2. Technology for better information and analysis is also technology for privacy intrusion. Public awareness of privacy issues is focused in a few areas, mainly: Read more
The genesis of this post is that:
- Hortonworks is trying to revitalize the Apache Storm project, after Storm lost momentum; indeed, Hortonworks is referring to Storm as a component of Hadoop.
- Cloudera is talking up what I would call its human real-time strategy, which includes but is not limited to Flume, Kafka, and Spark Streaming. Cloudera also sees a few use cases for Storm.
- This all fits with my view that the Current Hot Subject is human real-time data freshness — for analytics, of course, since we’ve always had low latencies in short-request processing.
- This also all fits with the importance I place on log analysis.
- Cloudera reached out to talk to me about all this.
Of course, we should hardly assume that what the Hadoop distro vendors favor will be the be-all and end-all of streaming. But they are likely to at least be influential players in the area.
In the parts of the problem that Cloudera emphasizes, the main tasks that need to be addressed are: Read more
|Categories: Cloudera, Complex event processing (CEP), Data warehousing, EAI, EII, ETL, ELT, ETLT, Hadoop, Health care, Hortonworks, Kafka and Confluent, Log analysis, Specific users, Splunk, Web analytics||9 Comments|
I’ve talked with many companies recently that believe they are:
- Focused on building a great data management and analytic stack for log management …
- … unlike all the other companies that might be saying the same thing …
- … and certainly unlike expensive, poorly-scalable Splunk …
- … and also unlike less-focused vendors of analytic RDBMS (which are also expensive) and/or Hadoop distributions.
At best, I think such competitive claims are overwrought. Still, it’s a genuinely important subject and opportunity, so let’s consider what a great log management and analysis system might look like.
Much of this discussion could apply to machine-generated data in general. But right now I think more players are doing product management with an explicit conception either of log management or event-series analytics, so for this post I’ll share that focus too.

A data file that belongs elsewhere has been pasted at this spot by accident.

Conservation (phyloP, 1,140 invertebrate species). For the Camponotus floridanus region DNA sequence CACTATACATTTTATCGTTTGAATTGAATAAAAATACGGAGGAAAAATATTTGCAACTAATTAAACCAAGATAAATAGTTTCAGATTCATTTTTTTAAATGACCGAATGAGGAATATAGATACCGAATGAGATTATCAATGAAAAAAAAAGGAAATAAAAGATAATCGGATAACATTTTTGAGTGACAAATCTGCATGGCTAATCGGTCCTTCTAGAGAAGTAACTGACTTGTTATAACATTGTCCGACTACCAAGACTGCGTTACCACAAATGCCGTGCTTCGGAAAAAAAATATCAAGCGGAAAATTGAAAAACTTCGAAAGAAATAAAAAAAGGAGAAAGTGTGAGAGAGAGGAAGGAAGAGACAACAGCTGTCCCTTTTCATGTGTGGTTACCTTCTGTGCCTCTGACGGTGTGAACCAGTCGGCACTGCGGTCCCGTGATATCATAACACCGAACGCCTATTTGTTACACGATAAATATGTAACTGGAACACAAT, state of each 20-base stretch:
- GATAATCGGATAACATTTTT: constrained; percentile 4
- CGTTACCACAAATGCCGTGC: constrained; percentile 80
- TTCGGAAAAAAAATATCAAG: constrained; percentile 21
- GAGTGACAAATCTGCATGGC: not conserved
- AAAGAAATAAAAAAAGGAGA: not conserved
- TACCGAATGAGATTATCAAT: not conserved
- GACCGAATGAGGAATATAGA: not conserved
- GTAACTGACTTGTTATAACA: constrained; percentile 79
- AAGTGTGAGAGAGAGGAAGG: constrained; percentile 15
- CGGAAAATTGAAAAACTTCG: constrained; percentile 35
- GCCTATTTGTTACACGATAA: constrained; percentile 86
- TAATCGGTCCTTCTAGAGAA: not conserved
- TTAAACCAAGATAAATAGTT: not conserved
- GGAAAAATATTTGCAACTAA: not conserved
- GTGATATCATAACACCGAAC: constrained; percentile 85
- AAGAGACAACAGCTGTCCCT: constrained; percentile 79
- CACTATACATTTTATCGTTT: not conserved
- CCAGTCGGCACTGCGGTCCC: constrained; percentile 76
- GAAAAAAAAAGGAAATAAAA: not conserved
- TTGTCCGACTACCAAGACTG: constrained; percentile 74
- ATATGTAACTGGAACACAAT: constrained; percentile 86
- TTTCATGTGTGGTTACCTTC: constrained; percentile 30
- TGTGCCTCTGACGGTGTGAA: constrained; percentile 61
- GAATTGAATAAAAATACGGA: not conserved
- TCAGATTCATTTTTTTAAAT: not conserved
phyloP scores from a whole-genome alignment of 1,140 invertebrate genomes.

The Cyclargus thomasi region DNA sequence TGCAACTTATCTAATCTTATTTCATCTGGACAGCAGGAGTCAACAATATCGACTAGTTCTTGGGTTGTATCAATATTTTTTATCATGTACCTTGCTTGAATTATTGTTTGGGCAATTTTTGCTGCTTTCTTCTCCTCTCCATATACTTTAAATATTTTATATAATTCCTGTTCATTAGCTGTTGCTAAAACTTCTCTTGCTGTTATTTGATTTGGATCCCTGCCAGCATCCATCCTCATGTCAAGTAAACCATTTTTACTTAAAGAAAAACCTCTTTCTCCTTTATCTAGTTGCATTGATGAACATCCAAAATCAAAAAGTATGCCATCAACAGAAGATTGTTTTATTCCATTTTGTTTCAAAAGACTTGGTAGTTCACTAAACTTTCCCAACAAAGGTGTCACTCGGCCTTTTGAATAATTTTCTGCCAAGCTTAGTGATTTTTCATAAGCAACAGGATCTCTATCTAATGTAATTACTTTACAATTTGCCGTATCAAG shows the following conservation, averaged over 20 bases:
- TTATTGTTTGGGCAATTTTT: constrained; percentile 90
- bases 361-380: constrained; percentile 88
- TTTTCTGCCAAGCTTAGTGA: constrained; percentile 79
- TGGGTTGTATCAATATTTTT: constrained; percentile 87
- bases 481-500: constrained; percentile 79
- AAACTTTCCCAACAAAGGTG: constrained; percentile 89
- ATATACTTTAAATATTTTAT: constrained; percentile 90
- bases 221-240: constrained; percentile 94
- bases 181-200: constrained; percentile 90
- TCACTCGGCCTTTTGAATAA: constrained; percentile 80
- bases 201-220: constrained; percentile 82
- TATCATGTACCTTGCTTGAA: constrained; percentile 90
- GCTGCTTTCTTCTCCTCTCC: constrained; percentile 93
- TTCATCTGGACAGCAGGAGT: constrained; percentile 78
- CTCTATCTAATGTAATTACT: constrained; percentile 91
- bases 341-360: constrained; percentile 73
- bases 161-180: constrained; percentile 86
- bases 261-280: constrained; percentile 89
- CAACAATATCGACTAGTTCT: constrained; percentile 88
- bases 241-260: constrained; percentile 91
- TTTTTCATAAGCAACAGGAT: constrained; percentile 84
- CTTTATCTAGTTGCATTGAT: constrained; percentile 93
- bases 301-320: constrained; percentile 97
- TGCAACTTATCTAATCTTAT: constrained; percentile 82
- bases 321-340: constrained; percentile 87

A short answer might be “Splunk, but with more analytic functionality and more scalable performance, at lower cost, plus numerous coupons for free pizza.” A more constructive and bottoms-up approach might start with: Read more
As part of my series on the keys to and likelihood of success, I outlined some examples from the DBMS industry. The list turned out too long for a single post, so I split it up by millennia. The part on 20th Century DBMS success and failure went up Friday; in this one I’ll cover more recent events, organized in line with the original overview post. Categories addressed will include analytic RDBMS (including data warehouse appliances), NoSQL/non-SQL short-request DBMS, MySQL, PostgreSQL, NewSQL and Hadoop.
DBMS rarely have trouble with the criterion “Is there an identifiable buying process?” If an enterprise is doing application development projects, a DBMS is generally chosen for each one. And so the organization will generally have a process in place for buying DBMS, or accepting them for free. Central IT, departments, and — at least in the case of free open source stuff — developers all commonly have the capacity for DBMS acquisition.
In particular, at many enterprises either departments have the ability to buy their own analytic technology, or else IT will willingly buy and administer things for a single department. This dynamic fueled much of the early rise of analytic RDBMS.
Buyer inertia is a greater concern.
- A significant minority of enterprises are highly committed to their enterprise DBMS standards.
- Another significant minority aren’t quite as committed, but set pretty high bars for new DBMS products to cross nonetheless.
- FUD (Fear, Uncertainty and Doubt) about new DBMS is often justifiable, about stability and consistent performance alike.
A particularly complex version of this dynamic has played out in the market for analytic RDBMS/appliances.
- First the newer products (from Netezza onwards) were sold to organizations who knew they wanted great performance or price/performance.
- Then it became more about selling “business value” to organizations who needed more convincing about the benefits of great price/performance.
- Then the behemoth vendors became more competitive, as Teradata introduced lower-price models, Oracle introduced Exadata, Sybase got more aggressive with Sybase IQ, IBM bought Netezza, EMC bought Greenplum, HP bought Vertica and so on. It is now hard for a non-behemoth analytic RDBMS vendor to make headway at large enterprise accounts.